September 12, 2015

Empathy in the Workplace - What Does it Look Like?


Over the years there's been a lot written about the need for leaders to have a high EQ  or emotional intelligence quotient. Harvard Business Review’s, “What Makes a Leader” outlines the 5 components of EQ at work as self-awareness, self-regulation, motivation, social skills and empathy.

EQ becomes more critical as your responsibilities expand beyond an individual contributor. Your work becomes the activities and tasks that motivate and influence the people who directly report to you and the wide map of stakeholders across and above you in the organization. Your work becomes far more about people and relationships than the black and white execution of any one work output.

In my experience, out of all of the EQ components, empathy tends to be the most misunderstood and, therefore, underutilized component. That is too bad, because empathy is the most easily coached and it’s easier to model empathetic behavior compared with developing the other components.

What does empathy look like in the workplace?
Empathy is defined as accurately perceiving and understanding another person’s emotional state and responding accordingly. Sometimes, people view empathy as primarily relating to understanding when people feel sad (closer to sympathy). When, in fact, empathy involves the whole range of emotions. And remember, people do have the whole range of feelings at work. Understanding that someone may be feeling angry, vulnerable, proud, protective, nervous, happy etc can be invaluable to you as you consider how to best communicate with them.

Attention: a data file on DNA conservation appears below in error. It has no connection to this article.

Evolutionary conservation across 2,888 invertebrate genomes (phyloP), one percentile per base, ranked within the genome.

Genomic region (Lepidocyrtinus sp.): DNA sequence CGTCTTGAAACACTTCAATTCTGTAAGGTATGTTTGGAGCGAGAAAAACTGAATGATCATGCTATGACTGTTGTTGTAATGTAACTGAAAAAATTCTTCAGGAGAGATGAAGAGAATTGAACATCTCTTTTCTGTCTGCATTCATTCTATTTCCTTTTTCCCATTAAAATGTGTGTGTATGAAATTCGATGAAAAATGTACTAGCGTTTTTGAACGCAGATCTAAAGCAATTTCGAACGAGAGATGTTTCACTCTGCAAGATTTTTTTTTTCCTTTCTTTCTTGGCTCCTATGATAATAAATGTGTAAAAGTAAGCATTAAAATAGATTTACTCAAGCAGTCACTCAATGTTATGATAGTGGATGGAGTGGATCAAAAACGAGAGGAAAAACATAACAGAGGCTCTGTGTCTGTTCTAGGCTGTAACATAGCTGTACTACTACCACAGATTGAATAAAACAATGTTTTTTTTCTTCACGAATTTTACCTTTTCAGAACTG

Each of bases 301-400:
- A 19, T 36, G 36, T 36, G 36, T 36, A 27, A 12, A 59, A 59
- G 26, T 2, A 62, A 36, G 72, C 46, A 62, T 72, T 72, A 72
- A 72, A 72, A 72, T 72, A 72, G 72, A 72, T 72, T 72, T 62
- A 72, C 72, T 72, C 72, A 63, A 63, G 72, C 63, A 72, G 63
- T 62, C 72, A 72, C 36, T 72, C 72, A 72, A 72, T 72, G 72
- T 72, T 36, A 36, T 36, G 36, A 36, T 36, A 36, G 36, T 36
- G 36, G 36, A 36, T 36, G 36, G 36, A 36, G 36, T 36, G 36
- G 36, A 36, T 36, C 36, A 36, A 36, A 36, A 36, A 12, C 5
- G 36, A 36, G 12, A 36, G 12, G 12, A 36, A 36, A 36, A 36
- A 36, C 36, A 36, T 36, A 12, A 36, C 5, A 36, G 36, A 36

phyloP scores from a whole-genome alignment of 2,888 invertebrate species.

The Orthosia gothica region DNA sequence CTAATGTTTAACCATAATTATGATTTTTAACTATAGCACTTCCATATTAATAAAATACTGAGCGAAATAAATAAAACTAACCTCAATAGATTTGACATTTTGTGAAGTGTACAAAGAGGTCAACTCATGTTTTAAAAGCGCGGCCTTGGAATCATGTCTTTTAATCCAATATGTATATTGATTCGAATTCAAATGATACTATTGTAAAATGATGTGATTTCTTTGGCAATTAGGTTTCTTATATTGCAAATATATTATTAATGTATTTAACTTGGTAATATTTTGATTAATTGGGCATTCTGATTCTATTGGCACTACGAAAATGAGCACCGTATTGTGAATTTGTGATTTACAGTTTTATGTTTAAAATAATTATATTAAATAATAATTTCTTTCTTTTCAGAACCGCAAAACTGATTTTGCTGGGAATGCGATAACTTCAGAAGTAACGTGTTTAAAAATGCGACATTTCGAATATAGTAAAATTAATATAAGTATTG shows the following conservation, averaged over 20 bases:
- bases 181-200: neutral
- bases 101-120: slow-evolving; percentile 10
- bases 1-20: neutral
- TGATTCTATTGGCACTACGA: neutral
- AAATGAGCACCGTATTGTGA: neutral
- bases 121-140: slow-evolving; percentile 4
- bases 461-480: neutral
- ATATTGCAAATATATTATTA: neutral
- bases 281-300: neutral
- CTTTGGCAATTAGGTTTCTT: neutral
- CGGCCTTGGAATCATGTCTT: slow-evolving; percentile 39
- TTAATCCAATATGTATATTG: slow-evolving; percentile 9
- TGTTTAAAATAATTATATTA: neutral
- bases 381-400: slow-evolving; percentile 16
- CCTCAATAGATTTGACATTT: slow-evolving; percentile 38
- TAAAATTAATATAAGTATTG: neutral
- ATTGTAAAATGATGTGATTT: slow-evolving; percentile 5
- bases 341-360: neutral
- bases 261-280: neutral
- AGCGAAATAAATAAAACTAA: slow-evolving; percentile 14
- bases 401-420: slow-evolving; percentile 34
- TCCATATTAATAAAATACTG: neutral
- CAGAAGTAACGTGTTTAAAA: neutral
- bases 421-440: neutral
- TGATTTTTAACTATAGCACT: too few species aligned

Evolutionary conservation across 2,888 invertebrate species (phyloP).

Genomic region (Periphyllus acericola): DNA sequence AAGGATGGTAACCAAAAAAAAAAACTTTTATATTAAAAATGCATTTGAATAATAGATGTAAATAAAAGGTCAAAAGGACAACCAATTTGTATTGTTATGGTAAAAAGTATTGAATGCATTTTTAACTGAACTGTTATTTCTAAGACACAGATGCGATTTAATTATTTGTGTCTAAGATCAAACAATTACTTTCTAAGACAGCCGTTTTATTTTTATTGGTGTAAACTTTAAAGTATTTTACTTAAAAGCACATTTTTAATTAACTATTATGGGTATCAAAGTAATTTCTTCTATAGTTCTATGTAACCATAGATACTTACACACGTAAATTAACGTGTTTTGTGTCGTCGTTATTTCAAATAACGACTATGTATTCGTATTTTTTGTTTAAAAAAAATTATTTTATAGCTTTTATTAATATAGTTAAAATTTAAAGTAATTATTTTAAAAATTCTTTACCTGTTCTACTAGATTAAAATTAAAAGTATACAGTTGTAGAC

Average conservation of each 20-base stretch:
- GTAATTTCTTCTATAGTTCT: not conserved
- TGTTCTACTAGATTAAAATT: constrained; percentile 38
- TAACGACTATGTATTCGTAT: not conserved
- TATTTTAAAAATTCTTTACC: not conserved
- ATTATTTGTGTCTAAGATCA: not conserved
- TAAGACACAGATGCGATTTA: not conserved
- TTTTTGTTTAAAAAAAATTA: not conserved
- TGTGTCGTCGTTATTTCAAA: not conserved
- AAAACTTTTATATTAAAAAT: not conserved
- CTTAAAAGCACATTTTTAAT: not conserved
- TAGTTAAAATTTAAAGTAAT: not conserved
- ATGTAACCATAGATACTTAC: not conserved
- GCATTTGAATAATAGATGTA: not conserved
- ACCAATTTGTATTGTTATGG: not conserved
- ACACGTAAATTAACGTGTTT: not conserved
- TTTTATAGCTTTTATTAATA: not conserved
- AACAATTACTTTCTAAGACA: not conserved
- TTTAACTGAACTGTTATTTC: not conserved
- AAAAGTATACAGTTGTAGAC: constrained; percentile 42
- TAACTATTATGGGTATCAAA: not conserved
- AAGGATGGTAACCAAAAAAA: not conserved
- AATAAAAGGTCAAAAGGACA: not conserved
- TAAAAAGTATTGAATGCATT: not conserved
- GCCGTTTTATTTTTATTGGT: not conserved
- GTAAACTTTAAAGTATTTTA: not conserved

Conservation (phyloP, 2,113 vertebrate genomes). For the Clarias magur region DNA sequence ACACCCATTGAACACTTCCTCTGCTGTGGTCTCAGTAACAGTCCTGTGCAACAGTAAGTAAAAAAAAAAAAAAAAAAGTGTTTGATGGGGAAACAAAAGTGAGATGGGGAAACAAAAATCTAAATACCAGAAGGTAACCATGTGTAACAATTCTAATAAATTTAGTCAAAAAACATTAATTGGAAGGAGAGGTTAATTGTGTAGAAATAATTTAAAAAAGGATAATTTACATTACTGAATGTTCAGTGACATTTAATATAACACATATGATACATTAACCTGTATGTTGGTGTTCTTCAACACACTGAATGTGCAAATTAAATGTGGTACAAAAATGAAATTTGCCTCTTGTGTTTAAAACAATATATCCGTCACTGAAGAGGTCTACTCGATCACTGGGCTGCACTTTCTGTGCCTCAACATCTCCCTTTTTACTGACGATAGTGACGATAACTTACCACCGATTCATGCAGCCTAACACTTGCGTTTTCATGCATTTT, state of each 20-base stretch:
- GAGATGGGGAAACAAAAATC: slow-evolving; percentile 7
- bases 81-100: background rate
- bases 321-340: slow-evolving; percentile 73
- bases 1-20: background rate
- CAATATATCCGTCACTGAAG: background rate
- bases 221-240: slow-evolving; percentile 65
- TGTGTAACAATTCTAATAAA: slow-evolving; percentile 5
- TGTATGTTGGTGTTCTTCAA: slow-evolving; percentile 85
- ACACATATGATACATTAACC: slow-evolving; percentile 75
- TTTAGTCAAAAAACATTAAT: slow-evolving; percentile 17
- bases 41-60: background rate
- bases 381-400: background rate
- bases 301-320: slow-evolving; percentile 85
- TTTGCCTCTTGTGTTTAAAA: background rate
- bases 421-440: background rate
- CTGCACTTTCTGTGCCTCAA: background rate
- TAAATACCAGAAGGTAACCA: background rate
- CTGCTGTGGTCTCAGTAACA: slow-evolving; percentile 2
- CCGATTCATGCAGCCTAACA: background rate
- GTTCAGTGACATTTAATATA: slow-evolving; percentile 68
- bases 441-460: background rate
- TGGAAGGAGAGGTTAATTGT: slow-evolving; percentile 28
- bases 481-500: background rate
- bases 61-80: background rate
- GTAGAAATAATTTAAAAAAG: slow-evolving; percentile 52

Just taking a moment to consider, “if I were so-and-so, how might this make me feel? Has this happened to me? How did I feel? why? Has this happened to someone I know, love or respect? how did they feel?” helps to build empathy and can create a better outcome.

In my article on demonstrating empathy when leading through an organizational change, I shared the many different feelings teams may feel when they hear the news about a change,

...people would likely feel surprised and potentially confused. They may feel nervous about being asked to transition away from the work they know into new activities with new bosses. They may feel angry about an organizational change happening “to” them outside of their control. They may feel disappointed about having to transition projects they enjoyed and pick up ones they don’t feel as enthusiastic about. They may feel all of these things at once or none of them at all…

Any reasonably self aware leader can recall being a similar situation themselves earlier in their career (maybe even that day!). By taking a quick inventory of the potential emotional states the other person/people may be in, s/he is better prepared going into the conversation and more likely to come out with a better long term result.

Taking a moment to consider how another person may be feeling - demonstrating empathy -  is beneficial even when the situation isn’t as obviously fraught like an organizational change. In status meetings where there are inter-dependent teams there will be times conflict will erupt seemingly out of nowhere. If the leader has considered how the different parties may be feeling he can actively bring that to the discussion and model what empathy looks like for group. For instance, 

Sally, you’re obviously frustrated that the commit is delayed and this is the first you’re hearing about it. Richard, would you please fill Sally in around why that was in the best interest of the project overall as she may not be aware yet of what changed in Design just yesterday.” 

A comment from the leader like this validates how Sally is feeling and reminds her to consider Richard's situation. It also coaches Richard to proactively think about how his stakeholders may react to updates and think through how to best communicate them.

Empathy is coachable
In any communication it’s not about what you want to say, it’s about what the other person needs to hear. Having empathy for the other person helps you to best communicate, motivate and influence. Empathy involves just a moment of prep actively considering the other person’s situation and how they may feel. This is a behavior that can be taught and practiced as a means to improve a promising leader’s EQ.